Kinnelon, New Jersey (August 12, 2012)

I flew to New Jersey on Saturday afternoon to preach to the Kinnelon, New Jersey, Heritage Reformed congregation. Prior to arriving at the home of my great hosts, Ed and Pat Sweetman, we stopped at the home of Mrs. Edwin Palmer, widow of 32 years, where her son, Dr. Tim Palmer, and his wife, Wilma, career missionaries in Nigeria, are living until they return to Nigeria this week.  They still had some books (mostly Dutch) which they desired to donate to the seminary from their well-known father, Edwin Palmer, a systematic theology professor at Westminster Seminary in the 1960s and author of The Five Points of Calvinism. We had a good time visiting with them and going through the remains of Dr. Palmer’s library, loading up nine heavy boxes with books for the library—most of them signed “Edwin Palmer.”

Most of the people in the Kinnelon HRC belonged to my second pastorate, where I served from 1981 to 1986, so it is always a bit nostalgic to serve them. On Sunday, I preached on two of life’s most important questions on Sunday, “Where is the Lamb?” (Gen. 22:7), and “How Can I Endure?” (Heb. 12:1–2).

One highlight of this short trip was meeting a young couple, Lowell and Mae Ivey, married a year ago, who now live in Greenville, South Carolina, where he is attending Greenville Presbyterian Theological Seminary. He was in prison for fifteen years—mostly in solitary confinement, where he was converted. He wanted to thank me for ministering to him in prison through my Heidelberg Catechism sermons. He said that he was born again under an Arminian preacher, but soon felt that something was wrong with Arminianism because he really believed he was saved by grace alone.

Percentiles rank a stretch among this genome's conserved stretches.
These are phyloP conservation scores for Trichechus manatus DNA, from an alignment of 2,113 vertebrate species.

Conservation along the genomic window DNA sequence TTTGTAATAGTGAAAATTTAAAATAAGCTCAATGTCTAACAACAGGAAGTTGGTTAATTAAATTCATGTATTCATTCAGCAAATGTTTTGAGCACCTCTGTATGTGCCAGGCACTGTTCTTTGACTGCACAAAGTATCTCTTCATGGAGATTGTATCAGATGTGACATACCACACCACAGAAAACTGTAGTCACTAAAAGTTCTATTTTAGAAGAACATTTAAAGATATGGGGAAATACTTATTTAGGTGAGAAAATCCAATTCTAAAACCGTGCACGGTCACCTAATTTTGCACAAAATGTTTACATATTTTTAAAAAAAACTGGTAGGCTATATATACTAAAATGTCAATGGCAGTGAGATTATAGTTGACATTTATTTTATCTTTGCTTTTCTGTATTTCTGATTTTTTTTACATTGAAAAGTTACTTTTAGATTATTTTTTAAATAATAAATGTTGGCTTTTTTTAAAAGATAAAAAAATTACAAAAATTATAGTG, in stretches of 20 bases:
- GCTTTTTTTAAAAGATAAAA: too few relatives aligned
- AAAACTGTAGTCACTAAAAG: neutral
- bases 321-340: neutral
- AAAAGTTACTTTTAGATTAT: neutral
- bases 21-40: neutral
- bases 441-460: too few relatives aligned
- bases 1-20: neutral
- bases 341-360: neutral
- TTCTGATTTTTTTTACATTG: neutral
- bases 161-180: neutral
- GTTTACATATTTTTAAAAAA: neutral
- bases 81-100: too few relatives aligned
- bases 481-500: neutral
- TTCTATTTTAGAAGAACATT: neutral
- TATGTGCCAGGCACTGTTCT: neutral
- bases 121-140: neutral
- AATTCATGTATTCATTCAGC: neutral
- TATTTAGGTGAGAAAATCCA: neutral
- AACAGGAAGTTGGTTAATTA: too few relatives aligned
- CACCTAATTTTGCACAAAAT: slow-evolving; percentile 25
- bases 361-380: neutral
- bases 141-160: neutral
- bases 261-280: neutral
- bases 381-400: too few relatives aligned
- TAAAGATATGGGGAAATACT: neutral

Lowell and Mae Ivey

About that time, one of my former elders, Marvin VandenToorn (now deceased), began sending on his own initiative a copy  of one of my Heidelberg Catechism sermons every week to several hundred prisons. I didn’t even know he was doing this until several years later, and often thought that was a rather strange thing to send to prisoners—but happily, never told him that! Well, to make a long story short, this young man got on this mailing list, and there in solitary confinement, he said, “God used these weekly sermons more than anything else, to make me thoroughly Reformed. So, I want to thank God for using you as a major force in my life to bring me to embrace and love the doctrines of sovereign grace.”

After being released from prison, this young man then met his dear wife, Mae, in a Presbyterian church. Mae, whom I have known for some years, is actually the sister-in-law of Rev. Johnny Serafini, pastor of the Kinnelon HRC. Lowell and Mae are very happily married. “The past year has been the best year of my life,” Mae said. I was deeply touched, so I asked them if I could take their picture, and share God’s marvelous ways with you on this blog. They immediately said they would be grateful for an opportunity to glorify God’s grace. So, here they are. Marvelous, sovereign, and humbling are the ways of God! He uses weak means to fulfill His sovereign, gracious will.

Comments

  1. Dr. Beeke, I came back to this post a month or so after originally reading; not only do I appreciate your account of an unusual use of your Heidelberg sermons at a time where I was going through the Three Forms of Unity for the first time in my life, but I also appreciate that you shared a link to Edwin Palmer’s book “The Five Points of Calvinism”. My first exposure to the Doctrines of Grace was via James Boice and Philip Ryken’s book in spring of 2008. I’m still new enough to Reformed theology that references such as these are invaluable. Thank you! Dan N.